PETA: Eating buffalo wings could affect your unborn's penis size

The animal rights group claims consuming poultry while pregnant may lead to birth defects such as shorter penises

By Liz Fields

Published August 30, 2013 9:07PM (EDT)


PETA is no longer just concerned for the ethical treatment and well-being of animals; they're now also worried about your unborn son's man parts. With the intention of saving two birds with one stone, the animal rights advocacy group recently wrote an open letter to organizers of the National Buffalo Wing Festival urging them to "keep pregnant women out for the sake of their sons' sex organs."

The letter, posted on their website, alleges:

The latest scientific evidence shows that the sons of pregnant women who consume chicken are more likely to have smaller penises because of a chemical found in the birds' flesh. And it's not just boys who are at risk from chicken. Babies, including girls, of mothers who have high cholesterol counts—and chicken is loaded with cholesterol—can be born with blocked arteries.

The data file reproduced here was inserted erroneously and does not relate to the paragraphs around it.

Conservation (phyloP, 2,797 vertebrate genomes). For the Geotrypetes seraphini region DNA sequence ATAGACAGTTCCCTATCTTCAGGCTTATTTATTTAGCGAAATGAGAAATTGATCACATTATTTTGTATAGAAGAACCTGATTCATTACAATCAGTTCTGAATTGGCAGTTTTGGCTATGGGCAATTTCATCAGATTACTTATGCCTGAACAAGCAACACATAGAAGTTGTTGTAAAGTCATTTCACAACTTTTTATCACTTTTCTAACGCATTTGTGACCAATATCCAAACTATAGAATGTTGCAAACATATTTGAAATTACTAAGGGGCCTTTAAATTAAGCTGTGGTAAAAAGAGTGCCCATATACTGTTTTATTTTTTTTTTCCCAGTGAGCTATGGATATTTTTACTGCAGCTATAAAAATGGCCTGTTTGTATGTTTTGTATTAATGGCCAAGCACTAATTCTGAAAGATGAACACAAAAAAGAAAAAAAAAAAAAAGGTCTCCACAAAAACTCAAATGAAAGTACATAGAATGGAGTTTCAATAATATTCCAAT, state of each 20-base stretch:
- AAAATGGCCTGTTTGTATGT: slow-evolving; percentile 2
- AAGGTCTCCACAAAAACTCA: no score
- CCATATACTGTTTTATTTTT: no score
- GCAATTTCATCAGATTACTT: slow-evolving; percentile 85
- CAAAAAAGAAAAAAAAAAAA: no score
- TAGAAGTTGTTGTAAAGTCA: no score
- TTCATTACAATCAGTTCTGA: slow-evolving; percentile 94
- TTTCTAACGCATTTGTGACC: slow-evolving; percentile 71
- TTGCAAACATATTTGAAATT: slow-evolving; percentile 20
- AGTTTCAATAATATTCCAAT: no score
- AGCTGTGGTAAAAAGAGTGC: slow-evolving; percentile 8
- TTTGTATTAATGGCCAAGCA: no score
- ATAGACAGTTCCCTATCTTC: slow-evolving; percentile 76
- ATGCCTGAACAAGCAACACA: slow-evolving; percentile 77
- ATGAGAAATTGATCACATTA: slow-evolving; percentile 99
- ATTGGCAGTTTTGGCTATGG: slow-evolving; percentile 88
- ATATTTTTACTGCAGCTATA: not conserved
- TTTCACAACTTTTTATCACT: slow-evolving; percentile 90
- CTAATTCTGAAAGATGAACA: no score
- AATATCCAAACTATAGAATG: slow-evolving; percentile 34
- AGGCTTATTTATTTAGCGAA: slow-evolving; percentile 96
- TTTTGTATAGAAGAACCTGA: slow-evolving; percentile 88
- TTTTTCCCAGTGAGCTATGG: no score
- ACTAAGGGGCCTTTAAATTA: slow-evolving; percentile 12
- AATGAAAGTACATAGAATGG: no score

"Pregnant women may want to think twice before chomping on those chicken wings, or their sons could come up short," says PETA Associate Director of Campaigns Lindsay Rajt. "Chickens may be little animals, but they suffer in a big way before their wings are hacked off for a stupid contest."

But are the claims to be believed? According to Women's Health Magazine, the chemical that PETA refers to is phthalate, which is shown to hinder boys' reproductive development in a number of ways, if mothers are exposed to high levels during pregnancy. However, phthalates are found in many different sources -- in personal care products as well as many other foods, and poultry doesn't particularly contain the highest levels of the chemical.

“I think any link between eating buffalo wings—even by pregnant women—and the size of their son’s genitals is very tenuous,” concluded Shanna H. Swan, Ph.D., a professor in the department of preventive medicine at the Icahn School of Medicine at Mount Sinai, who conducted the research PETA cites.

Liz Fields

Liz Fields is an Australian freelance journalist based in New York who has previously scribbled for Slate, ABC News, Sydney Morning Herald and more. Follow her on Twitter @lianzifields

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Advocacy Animals Buffalo Wings Chicken Penis Size Peta Poulty Pregnancy